Why Ban the Niqab?

We’ve been concerned over France’s banning of the niqab, the Muslim face veil for women. The official story is that it is to prevent a practice that symbolizes a kind of subjugation of women. That’s not terribly convincing, Jender argued earlier.

So why are they doing it? Is it just Islamophobia? Perhaps not exactly. There’s another explanation that appeals to ways in which relations of power and subordination are preserved. It could apply in France to the banning and in the US to the “English only” movements.

The account comes from an article mentioned by Abigail Stewart, a psychologist at U Mich; it is “Relations of Domination” by Erica Apfelbaum. Stewart mentioned it in an APA Women in Philosophy session, and she was interested in how tokenism – letting some of the subordinated into the dominant group – helps the process of domination; we’ll look at that briefly at the end. But the article starts off on themes quite relevant to the banning of the niqab.

Having read the article, I had the uneasy feeling that everyone else must have seen this already. And maybe I should hope that this is so.

In any case, here’s the account: it is to a dominant group’s advantage to “degroup” the subordinate group. That is, cohesive subordinated groups with a strong identity have strenghts that can threatened the domination. So a prudent thing to do is to get rid of the things that give the group a visible cultural identity. Such as the niqab.

Interestingly enough, some governments appear to have been nearly explicit about this motive. E.g., in a post Monkey tells us:

Syria has banned the niqab from it state universities. Women who wear it will not be allowed to study or teach there. Many primary school teachers who wear the niqab have also been removed from their posts and given administrative jobs. The Syrian authorities say the move is necessary to protect Syria’s secular identity.

Apfelbaum may disapprove of the use, but her theory suggests they have a point about preserving the domination of the secularists.

Apfelbaum summarizes domination as a two-stage process:

The dominant group first creates a mythical standard and the impression that there is a homogeneous social body that meets this standard (for example, white, male, silent, middle American). The dominant group also fosters the belief that everyone can and should strive to conform to this standard, regardless of whether they are members of the dominant group or the subordinated (group). In reality, however, the latter (group) has long ago been deprived of the necessary means to succeed at this task (for example, denial of credit, inferior schooling, hiring practices). Thus, we have a ‘universal rule’, said to apply equally to both groups in the relation.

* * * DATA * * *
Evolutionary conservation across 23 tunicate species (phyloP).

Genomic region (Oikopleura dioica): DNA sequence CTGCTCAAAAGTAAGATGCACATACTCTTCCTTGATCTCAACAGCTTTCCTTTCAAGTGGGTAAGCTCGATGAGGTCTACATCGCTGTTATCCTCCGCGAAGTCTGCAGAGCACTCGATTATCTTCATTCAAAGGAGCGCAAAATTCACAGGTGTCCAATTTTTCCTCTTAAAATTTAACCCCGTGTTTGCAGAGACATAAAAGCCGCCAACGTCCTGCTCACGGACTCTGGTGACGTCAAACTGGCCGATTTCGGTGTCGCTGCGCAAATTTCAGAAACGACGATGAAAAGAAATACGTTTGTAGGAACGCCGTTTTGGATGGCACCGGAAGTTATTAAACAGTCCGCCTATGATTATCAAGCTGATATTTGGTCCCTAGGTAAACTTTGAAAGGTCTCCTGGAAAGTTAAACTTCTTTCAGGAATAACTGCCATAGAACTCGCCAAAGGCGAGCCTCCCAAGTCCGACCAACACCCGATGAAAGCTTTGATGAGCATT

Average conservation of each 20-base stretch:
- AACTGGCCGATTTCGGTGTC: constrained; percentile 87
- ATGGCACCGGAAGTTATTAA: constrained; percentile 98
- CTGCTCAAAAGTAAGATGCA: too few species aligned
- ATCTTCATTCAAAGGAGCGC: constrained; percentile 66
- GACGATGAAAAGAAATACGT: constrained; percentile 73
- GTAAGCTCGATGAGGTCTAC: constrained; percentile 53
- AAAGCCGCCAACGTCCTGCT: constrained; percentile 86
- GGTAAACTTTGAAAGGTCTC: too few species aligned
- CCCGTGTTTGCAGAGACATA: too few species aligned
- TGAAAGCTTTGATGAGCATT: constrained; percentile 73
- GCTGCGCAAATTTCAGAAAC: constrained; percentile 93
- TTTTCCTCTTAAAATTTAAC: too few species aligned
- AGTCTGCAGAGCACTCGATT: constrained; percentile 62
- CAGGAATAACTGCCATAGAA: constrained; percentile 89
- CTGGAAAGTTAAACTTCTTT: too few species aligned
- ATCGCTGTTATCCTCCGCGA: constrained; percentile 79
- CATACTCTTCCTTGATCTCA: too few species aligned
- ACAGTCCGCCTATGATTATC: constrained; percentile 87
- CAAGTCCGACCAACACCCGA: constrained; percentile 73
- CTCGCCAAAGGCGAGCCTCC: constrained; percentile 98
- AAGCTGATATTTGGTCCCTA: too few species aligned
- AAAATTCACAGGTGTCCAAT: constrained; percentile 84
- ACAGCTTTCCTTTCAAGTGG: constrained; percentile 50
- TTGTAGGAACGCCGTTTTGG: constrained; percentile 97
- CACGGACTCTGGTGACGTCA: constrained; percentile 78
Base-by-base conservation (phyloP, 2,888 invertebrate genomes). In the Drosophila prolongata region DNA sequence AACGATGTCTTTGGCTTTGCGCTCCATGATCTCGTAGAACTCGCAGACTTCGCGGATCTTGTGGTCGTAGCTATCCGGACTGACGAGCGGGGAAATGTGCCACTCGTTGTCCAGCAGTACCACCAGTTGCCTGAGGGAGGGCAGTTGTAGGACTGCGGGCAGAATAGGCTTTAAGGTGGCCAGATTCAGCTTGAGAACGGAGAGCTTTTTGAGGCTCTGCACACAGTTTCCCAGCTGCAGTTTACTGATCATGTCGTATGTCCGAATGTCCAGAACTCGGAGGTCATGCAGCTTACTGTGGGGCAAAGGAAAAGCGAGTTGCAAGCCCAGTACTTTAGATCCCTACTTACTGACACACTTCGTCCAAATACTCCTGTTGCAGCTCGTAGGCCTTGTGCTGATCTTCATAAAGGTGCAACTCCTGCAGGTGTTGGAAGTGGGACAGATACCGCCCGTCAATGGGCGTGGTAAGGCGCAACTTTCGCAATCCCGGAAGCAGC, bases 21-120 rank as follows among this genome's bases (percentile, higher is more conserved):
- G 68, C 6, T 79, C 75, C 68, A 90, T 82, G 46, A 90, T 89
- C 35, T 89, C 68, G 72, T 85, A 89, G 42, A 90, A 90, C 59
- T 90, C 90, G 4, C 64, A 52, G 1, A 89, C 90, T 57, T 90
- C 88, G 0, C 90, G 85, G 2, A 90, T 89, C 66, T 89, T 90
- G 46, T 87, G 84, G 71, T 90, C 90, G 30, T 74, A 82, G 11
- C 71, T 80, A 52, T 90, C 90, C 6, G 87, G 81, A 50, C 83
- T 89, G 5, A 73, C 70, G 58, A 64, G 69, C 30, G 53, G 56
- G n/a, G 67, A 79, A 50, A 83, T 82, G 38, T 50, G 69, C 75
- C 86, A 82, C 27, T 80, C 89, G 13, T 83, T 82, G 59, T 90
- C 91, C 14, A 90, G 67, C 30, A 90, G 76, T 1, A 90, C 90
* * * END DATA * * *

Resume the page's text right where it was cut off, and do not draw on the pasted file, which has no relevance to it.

The second step occurs at the same time, when the subordinated (group) loses the means to preserve its own norms and standards. No longer is it possible to lead an autonomous existence outside of the locked-in relation of the dominant group.

Tokenism is important because it supports the claim that the dominant group is not really fixed and closed after all. (“Merit is what matters”??)

let us consider the illusion of social mobility; this mobility is illusory in that it is made to appear to apply equally to members of the subordinated (group) and to the dominant group.
However, there are some individuals who ‘benefit’ from this apparent mobility: the practice of tokenism is indispensable for maintaining the verisimilitude of this mobility illusion, and for denying the existence of the exclusionary practices, while at the same time buttressing them. Moreover, the assimilation and integration of token persons into the dominant group is only illusory: More serious, perhaps, is that, in the name of this mobility the constraints placed on these individuals differ entirely from the obligations that bind persons in an egalitarian relation. While ‘equals’ in the reciprocal relation (members of the dominant group) are secure, the token (group)/group member at moment can be removed, disqualified and his/her position in the upwardly mobile hierarchy can be suddenly invalidated.


Relations of Domination and Movements for Liberation: An Analysis of Power between Groups (Abridged) by Erika Apfelbaum, Feminism & Psychology (1999 9: 267)